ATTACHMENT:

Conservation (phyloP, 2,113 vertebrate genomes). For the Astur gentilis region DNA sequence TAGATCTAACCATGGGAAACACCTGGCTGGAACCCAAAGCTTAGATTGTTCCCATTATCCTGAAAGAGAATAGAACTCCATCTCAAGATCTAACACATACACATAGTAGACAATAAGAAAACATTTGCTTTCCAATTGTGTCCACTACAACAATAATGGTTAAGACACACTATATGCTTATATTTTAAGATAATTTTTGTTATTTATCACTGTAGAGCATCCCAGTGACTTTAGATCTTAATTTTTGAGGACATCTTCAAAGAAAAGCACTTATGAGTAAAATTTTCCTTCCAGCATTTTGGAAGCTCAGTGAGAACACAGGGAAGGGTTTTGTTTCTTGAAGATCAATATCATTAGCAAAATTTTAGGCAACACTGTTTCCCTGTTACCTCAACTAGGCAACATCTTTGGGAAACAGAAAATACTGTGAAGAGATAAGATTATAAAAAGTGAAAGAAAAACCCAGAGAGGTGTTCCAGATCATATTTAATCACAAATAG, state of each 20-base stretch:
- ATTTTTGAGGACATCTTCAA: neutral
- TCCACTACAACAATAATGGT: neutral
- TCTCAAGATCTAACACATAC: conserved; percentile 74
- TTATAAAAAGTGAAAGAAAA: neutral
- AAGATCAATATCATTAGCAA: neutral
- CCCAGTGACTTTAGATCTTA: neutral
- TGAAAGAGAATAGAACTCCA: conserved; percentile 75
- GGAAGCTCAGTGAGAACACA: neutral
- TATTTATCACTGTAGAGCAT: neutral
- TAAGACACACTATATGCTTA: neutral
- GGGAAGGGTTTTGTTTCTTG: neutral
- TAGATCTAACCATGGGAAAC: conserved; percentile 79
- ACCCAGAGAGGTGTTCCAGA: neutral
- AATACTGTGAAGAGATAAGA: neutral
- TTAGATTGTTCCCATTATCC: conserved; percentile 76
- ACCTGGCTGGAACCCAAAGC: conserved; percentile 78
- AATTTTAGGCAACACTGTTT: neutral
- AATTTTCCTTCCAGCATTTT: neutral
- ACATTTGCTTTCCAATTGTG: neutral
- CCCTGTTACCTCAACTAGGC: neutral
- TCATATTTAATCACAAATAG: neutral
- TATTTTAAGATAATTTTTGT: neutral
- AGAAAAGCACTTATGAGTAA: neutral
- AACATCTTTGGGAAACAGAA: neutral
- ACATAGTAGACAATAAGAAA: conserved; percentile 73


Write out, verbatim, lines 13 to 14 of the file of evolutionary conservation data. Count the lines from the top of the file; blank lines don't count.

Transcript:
- TAGATCTAACCATGGGAAAC: conserved; percentile 79
- ACCCAGAGAGGTGTTCCAGA: neutral